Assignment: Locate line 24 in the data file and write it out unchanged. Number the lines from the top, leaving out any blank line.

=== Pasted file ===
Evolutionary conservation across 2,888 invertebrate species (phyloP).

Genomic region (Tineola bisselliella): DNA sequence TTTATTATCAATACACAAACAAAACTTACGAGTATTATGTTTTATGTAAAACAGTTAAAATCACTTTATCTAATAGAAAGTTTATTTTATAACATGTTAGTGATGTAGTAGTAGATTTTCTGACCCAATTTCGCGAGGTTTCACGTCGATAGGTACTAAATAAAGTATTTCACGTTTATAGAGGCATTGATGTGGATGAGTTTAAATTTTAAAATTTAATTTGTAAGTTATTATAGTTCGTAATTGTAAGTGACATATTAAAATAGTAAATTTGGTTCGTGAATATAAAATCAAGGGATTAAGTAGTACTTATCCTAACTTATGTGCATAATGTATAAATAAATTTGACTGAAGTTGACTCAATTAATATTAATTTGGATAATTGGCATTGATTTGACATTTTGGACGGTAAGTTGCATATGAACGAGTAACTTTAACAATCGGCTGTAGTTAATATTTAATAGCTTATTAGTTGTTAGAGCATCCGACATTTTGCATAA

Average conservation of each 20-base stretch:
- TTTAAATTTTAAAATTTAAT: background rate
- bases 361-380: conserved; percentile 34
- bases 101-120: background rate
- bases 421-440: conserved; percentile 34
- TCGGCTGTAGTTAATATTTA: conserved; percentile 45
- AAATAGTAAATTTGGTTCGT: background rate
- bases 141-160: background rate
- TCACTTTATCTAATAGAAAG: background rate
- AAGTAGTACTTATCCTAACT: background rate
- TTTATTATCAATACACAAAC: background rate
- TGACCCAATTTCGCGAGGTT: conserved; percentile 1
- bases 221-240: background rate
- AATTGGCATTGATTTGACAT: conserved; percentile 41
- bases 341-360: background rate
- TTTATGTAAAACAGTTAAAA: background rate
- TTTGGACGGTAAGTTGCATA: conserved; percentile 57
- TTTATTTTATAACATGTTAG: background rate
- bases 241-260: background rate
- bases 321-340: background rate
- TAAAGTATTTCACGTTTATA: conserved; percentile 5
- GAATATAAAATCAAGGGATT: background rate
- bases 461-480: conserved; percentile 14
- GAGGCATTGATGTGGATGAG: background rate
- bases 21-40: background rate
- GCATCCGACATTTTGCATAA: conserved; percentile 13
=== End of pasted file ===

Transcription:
- GAATATAAAATCAAGGGATT: background rate